FERC Action Encourages Integration of Renewable Resources and PaPUC Imposes Additional Compliance
FERC Action Encourages Integration of Renewable Resources into the Transmission Grid and the Development of Battery Storage Devices
On January 21, 2010, the Federal Energy Regulatory Commission (“FERC”) issued a Notice of Inquiry seeking public comment on whether existing rules, regulations, tariffs, and industry practices within FERC’s jurisdiction may be creating barriers against reliably and efficiently integrating variable energy resources (“VERs”) into the transmission grid.1 A VER is a renewable energy resource that is characterized by variability in the resource’s fuel source, such as wind, solar, and certain hydroelectric resources. On the same day, FERC approved rate incentives for battery storage devices that are proposed to help improve the operation and reliability of the transmission grid in the California Independent System Operator (“CAISO”) service territory.2
FERC Seeks Suggestions on How to Break Down the Barriers to the Integration of Renewable Resources into the Transmission Grid
VERs are being developed and integrated into the transmission grid in increasing numbers. In 2008, new wind generating capacity comprised 42% of all newly-installed generating capacity. In recent years, a number of state renewable portfolio standards and other incentives/mandates have been passed to encourage the development of renewable energy resources. As of December 2009, 39 states, including the District of Columbia, had a renewable portfolio standard. Renewable resources present unique challenges that generally do not exist when integrating conventional generating resources into the transmission grid, such as location constraint and limited dispatchability. These types of challenges were not contemplated in the development of FERC’s existing policies and also present unique challenges as public utilities work to integrate VERs in a way that ensures system reliability.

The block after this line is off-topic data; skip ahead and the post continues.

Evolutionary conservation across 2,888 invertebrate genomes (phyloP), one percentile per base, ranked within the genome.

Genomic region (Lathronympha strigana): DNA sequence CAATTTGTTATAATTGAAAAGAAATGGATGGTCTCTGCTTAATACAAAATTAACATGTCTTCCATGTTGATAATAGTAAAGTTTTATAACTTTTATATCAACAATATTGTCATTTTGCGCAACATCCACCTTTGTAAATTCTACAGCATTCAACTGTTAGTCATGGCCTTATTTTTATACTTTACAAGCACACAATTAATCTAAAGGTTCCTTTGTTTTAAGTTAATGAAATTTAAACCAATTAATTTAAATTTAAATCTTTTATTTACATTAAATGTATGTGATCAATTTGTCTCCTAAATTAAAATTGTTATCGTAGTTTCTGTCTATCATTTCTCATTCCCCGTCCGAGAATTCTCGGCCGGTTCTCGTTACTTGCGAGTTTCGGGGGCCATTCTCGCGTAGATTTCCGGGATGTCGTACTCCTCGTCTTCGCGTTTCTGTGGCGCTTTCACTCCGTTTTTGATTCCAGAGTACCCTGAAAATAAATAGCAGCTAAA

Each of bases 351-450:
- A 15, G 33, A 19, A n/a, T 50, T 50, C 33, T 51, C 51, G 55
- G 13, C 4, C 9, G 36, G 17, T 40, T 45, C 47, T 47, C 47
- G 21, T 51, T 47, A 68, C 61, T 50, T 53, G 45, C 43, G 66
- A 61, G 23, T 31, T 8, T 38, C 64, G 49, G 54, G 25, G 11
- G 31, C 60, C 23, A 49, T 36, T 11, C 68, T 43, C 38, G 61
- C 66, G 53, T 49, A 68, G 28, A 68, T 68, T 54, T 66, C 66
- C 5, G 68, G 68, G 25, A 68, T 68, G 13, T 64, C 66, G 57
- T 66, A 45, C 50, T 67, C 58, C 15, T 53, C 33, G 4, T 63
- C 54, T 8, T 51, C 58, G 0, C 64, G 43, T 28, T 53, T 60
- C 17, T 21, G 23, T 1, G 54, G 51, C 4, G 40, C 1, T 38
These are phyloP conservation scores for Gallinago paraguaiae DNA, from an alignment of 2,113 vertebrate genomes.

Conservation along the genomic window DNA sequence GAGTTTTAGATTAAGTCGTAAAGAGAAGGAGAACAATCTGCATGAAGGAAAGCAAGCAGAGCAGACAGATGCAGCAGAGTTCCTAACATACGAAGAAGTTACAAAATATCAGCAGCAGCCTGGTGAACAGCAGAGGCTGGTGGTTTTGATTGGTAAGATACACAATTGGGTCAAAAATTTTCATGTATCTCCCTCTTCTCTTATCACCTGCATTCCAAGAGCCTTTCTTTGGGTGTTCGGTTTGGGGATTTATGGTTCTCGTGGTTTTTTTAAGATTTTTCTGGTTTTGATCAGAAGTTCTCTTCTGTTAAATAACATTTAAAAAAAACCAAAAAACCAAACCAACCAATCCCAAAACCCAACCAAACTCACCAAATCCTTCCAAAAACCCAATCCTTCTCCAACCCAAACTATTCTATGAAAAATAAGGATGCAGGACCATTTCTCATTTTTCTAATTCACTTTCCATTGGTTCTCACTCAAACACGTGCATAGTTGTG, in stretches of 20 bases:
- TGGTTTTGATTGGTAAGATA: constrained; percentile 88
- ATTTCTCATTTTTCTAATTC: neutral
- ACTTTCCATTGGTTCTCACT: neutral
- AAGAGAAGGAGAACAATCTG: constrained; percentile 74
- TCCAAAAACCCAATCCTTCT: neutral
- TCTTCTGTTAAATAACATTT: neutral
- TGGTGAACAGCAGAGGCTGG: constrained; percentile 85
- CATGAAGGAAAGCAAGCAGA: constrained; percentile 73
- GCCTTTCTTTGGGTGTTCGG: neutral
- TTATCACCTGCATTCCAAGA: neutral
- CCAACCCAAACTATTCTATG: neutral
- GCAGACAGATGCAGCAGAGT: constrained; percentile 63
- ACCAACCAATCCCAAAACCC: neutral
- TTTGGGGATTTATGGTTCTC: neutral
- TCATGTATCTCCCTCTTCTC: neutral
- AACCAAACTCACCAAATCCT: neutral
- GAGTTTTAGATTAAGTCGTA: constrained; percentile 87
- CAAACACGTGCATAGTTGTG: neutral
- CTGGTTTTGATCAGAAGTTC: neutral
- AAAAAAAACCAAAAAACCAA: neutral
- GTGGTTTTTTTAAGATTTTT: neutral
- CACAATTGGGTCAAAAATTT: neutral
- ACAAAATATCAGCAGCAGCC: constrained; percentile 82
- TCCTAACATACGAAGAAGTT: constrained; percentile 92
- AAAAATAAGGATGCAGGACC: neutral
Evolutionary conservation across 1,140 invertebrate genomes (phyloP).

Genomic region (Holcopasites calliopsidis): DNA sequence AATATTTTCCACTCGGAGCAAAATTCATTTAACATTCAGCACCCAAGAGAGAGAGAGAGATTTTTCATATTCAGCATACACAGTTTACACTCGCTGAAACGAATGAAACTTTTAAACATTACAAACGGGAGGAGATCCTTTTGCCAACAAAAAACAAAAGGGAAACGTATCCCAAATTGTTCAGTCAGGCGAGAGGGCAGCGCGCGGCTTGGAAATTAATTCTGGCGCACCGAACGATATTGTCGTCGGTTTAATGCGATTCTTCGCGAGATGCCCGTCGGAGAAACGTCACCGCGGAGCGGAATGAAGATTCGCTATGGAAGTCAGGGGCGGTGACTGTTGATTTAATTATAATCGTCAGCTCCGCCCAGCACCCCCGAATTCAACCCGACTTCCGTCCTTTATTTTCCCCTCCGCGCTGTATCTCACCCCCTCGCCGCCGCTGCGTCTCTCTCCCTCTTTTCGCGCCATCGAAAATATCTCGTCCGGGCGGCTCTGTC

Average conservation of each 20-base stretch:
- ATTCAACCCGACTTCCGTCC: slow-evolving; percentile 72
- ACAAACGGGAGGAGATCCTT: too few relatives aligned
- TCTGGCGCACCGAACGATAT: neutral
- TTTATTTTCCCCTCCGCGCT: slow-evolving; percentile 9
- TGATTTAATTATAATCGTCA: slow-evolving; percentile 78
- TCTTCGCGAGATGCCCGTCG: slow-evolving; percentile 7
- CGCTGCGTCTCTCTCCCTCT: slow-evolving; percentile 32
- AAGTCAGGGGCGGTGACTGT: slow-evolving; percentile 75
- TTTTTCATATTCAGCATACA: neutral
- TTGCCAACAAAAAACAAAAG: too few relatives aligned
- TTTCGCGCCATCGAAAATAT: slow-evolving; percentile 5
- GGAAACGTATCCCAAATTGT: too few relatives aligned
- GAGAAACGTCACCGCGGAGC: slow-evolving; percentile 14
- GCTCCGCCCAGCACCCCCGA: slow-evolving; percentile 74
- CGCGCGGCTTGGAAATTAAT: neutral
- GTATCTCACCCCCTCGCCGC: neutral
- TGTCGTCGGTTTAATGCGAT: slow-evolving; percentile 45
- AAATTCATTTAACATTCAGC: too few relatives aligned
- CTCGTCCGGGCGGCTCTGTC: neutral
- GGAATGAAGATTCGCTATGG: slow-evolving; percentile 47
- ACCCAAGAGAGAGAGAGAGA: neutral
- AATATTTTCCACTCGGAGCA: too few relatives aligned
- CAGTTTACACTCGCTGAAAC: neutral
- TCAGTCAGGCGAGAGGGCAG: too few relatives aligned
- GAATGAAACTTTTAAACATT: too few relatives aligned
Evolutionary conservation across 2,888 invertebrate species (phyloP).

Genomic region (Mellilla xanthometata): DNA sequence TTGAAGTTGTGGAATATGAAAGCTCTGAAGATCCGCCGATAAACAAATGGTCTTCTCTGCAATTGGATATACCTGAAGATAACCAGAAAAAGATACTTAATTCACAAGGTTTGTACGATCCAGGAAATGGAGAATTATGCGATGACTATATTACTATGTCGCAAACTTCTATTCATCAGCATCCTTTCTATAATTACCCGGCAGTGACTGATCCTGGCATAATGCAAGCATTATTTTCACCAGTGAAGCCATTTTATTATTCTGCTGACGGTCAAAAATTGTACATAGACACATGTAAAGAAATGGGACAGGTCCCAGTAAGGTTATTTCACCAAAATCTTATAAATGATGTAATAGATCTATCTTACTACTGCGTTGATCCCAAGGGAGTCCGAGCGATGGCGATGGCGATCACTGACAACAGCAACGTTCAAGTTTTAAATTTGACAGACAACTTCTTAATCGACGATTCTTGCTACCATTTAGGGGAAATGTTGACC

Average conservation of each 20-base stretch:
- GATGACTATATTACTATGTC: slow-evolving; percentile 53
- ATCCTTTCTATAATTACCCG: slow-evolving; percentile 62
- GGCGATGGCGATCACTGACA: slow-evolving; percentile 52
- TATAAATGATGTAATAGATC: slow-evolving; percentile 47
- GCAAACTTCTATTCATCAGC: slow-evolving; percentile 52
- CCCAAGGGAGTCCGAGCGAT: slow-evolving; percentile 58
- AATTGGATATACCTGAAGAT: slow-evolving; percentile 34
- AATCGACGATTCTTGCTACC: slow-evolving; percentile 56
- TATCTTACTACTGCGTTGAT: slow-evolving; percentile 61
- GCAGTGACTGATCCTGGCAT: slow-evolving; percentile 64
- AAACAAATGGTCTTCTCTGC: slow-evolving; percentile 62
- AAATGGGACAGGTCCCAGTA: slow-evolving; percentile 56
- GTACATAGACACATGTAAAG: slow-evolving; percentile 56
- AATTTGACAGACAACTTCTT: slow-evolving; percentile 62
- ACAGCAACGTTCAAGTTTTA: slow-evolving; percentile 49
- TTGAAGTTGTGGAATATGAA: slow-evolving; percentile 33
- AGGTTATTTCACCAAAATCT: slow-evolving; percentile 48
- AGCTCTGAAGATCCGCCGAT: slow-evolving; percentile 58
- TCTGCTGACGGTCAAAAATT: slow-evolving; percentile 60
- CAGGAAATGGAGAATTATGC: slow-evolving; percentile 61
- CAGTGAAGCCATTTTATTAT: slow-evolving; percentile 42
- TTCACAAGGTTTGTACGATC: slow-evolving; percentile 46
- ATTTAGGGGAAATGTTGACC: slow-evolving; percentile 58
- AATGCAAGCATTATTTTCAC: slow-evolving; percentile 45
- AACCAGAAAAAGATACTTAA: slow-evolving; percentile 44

FERC aims to reform regulatory, market, and operational practices that discriminate against VERs or result in unjust and unreasonable rates or terms of service. In the Notice of Inquiry proceeding, FERC seeks comment on how to best reform any rules, regulations, tariffs or industry practices that may hinder the reliable and efficient integration of VERs. In addition, FERC will consider how North American Electric Reliability Corporation (“NERC”) reliability standards should be modified or if new standards should be developed in conjunction with other considered reforms. FERC specified that it is not seeking comments related to transmission planning or cost allocation because those issues are under consideration in a separate proceeding. Similarly, FERC is not seeking to adopt rules that favor one type of supply source over an alternative supply source. Comments are due April 12, 2010.3